Thursday, April 12, 2018

Eliza Bent gets personal on race and cultural appropriation

Eliza Bent
(photo: Knud Adams)


It's far worse than you might think.

No, that's not my review of Aloha, Aloha, or When I Was Queen, the new monologue written and performed by Eliza Bent, now at Abrons Arts Center. But that's what I believe Bent wants viewers to grasp.

The piece jumps off from the playwright's memories of a film on the 19th Century queen Liliuokalani, Hawaii's last monarch--a school project Bent cooked up at age 13 with a friend and classmate. The young auteur cast her white affluent self as the indigenous queen and now looks back on it--as we get to do; the film is both cringe-worthy and just ridiculously audacious enough to kind of work, ya know?--with no small amount of shame. I can't gauge how completely woke today's Bent is but, as things unfold, you will definitely see she's got her eyes propped open.

She might have forgiven her teenaged self (and begged our forgiveness) for youthful indiscretion. But she does not stop there.

Surrounded, inexplicably but beautifully, by Elizabeth Chabot's rich, thick textile art and a row of fetching portraits--Bent resembles some combination of high-class talk show host and star monologist. Wearing a buttoned-up little black dress with A-line cut, she talks nonstop with well-practiced intensity that pegs her as facile, artificial, privileged, ready for PBS or an NPR podcast.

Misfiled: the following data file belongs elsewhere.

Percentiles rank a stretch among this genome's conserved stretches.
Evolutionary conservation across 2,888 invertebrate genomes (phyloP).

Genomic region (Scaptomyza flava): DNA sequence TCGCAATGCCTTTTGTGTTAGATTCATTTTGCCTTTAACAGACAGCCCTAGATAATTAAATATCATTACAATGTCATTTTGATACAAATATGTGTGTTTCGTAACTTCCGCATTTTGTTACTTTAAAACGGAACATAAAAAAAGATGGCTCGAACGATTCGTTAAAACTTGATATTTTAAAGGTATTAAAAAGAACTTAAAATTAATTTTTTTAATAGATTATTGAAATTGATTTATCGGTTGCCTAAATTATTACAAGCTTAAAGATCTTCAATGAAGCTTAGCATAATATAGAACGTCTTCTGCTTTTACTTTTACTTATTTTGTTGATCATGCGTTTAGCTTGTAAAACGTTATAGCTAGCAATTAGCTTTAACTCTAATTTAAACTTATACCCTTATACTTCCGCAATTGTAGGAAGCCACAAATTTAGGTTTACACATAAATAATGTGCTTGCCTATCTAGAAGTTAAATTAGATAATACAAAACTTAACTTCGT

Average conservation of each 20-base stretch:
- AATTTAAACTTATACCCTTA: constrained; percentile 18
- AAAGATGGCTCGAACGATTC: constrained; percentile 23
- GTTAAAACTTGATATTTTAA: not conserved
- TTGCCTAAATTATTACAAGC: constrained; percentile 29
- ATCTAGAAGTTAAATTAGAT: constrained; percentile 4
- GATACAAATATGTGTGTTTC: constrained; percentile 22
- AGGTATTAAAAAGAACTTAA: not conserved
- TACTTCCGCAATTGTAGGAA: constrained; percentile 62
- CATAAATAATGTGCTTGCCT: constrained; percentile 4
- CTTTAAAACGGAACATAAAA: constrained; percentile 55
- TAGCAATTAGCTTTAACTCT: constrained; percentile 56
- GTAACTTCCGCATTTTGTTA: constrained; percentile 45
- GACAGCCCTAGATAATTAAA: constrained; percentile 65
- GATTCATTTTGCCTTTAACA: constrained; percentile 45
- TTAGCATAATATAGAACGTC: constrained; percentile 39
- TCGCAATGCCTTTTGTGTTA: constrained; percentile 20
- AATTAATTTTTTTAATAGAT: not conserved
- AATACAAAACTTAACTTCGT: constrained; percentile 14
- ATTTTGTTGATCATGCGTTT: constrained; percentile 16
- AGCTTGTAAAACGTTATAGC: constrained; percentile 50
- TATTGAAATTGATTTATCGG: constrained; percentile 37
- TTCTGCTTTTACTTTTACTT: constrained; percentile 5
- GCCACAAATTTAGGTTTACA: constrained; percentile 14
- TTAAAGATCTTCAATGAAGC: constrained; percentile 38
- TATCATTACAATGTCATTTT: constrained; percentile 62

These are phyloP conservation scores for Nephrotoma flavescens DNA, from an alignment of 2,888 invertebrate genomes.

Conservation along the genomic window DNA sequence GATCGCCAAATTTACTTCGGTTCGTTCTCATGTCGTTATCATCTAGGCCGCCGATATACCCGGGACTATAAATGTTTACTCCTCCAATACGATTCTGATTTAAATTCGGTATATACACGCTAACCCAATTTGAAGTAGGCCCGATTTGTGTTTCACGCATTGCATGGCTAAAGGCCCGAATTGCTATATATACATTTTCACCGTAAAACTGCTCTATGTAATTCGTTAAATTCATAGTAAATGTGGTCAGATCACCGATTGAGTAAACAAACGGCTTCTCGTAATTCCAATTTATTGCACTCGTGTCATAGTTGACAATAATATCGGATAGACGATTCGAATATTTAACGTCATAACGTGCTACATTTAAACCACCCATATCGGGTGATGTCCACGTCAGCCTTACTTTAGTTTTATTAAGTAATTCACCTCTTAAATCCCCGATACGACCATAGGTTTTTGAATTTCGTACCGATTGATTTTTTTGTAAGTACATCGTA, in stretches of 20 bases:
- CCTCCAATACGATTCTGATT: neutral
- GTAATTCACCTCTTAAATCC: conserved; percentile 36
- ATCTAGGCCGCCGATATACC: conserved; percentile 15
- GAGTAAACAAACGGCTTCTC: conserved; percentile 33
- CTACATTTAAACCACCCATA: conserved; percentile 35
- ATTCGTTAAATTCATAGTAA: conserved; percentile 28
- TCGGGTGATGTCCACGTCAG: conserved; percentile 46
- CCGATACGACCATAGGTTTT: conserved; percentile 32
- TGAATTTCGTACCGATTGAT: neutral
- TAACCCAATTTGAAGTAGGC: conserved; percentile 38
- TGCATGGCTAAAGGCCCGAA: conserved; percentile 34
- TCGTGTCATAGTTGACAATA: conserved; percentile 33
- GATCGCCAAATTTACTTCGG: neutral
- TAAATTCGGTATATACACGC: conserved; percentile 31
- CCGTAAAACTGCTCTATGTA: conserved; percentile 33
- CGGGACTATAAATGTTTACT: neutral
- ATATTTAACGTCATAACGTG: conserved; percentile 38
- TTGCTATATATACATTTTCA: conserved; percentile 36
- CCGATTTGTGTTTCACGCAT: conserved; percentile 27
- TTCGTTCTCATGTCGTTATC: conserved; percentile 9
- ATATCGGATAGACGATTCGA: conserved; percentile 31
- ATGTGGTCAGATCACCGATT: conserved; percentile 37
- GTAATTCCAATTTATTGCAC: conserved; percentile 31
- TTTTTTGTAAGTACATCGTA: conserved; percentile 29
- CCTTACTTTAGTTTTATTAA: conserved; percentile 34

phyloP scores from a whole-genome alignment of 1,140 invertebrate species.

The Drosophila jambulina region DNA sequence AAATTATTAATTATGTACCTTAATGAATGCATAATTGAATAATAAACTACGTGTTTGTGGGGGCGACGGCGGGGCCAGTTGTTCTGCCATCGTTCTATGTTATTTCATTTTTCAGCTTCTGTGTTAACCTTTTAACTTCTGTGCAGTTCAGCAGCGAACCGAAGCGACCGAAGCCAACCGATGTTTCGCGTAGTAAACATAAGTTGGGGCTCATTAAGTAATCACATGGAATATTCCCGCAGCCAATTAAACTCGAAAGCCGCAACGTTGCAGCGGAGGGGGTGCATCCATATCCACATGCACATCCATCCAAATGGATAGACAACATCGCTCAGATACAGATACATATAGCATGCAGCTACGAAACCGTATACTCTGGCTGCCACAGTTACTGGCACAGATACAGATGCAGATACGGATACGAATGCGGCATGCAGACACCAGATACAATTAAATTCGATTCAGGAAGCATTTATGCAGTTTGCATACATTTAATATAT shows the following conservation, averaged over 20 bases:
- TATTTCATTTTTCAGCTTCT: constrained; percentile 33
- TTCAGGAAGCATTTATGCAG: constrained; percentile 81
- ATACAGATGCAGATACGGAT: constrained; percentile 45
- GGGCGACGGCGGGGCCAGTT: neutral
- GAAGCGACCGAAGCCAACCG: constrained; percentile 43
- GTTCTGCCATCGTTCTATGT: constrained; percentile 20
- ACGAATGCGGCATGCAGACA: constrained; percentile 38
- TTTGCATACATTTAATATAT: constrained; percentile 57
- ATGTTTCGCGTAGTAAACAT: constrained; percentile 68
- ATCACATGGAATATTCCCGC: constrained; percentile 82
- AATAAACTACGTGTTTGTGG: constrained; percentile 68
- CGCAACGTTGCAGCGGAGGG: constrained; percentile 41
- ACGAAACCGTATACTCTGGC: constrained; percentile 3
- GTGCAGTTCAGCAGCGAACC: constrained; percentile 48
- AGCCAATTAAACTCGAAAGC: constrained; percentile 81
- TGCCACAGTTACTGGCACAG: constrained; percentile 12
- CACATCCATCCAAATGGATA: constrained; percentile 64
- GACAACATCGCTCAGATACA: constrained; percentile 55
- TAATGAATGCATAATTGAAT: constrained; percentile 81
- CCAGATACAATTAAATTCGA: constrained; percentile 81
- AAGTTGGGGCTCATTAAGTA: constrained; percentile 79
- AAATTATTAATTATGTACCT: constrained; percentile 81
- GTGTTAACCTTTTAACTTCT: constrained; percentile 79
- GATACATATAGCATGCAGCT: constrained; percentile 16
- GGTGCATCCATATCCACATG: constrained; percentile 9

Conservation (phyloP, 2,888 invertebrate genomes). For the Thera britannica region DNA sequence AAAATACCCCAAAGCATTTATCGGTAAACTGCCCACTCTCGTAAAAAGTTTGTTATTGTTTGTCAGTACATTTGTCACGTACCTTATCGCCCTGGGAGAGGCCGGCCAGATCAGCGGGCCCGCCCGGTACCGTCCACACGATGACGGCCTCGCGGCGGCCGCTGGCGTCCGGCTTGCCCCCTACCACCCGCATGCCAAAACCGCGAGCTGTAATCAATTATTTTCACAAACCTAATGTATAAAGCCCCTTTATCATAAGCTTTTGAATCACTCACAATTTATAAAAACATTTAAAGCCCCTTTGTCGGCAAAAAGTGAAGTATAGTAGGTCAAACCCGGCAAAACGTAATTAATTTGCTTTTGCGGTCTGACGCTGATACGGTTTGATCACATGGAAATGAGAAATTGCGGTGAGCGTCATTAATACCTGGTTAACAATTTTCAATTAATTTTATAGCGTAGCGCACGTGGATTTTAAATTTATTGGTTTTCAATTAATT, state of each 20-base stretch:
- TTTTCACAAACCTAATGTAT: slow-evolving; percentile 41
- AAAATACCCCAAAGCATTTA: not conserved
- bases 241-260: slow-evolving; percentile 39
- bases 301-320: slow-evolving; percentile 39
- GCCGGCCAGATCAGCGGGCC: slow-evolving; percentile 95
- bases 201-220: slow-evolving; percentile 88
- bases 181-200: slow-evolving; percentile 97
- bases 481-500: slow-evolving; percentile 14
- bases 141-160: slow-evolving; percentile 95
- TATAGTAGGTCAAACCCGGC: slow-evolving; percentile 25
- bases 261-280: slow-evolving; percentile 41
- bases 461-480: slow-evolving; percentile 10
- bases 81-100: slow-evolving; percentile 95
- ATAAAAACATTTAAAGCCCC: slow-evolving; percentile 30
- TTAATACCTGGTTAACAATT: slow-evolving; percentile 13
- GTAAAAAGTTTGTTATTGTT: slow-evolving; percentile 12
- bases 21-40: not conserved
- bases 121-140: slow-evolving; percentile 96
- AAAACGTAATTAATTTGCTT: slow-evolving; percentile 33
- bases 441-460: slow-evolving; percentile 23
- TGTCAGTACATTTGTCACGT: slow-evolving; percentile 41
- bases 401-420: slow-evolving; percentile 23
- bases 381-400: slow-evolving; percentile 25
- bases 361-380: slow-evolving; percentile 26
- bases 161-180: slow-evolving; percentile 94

Frankly, even when self-revealing, she's off-putting. You take note when she utters something amusing. You note that amusement and yet stand clear of enjoying it. You definitely stand away from Bent, and maybe she means you to do so, because her delivery of text is noticeably, oddly driven, airless, leaving no room for her breathing or your own.

At some point, you get used to that. Which might mean an unseen internal change within her or--and this is really what it felt like--something shifting inside you, like when a climber gets more and more acclimated to lower levels of oxygen.

Maybe, though, Bent's the sort best positioned to lead us where we need to go and show us what we need to see--what she's done and what she's witnessed, particularly in the world of media and the arts. (In addition to her stage work, she served, for several years, as a senior editor at American Theatre magazine.) Deep into the play, she circles back to her own relationships and disconnections--refusing to absolve herself for what remains unresolved, tasking herself and the rest of us with acknowledging the pervasive breadth and durability of privilege and the damage wrought. Not a curious fossil from the ancestral past. Not a specimen of a problem that has not a thing on Earth to do with us now.

Direction: Knud Adams
Textile panel art: Elizabeth Chabot
Sound design/original composition: Jerome Ellis
Lighting: Kate McGee
Make up and styling: Naomi Miyoko Raddatz

Aloha, Aloha, or When I Was Queen continues through April 21. For information and tickets, click here.

Abrons Arts Center
466 Grand Street (at Pitt Street), Manhattan
(directions)

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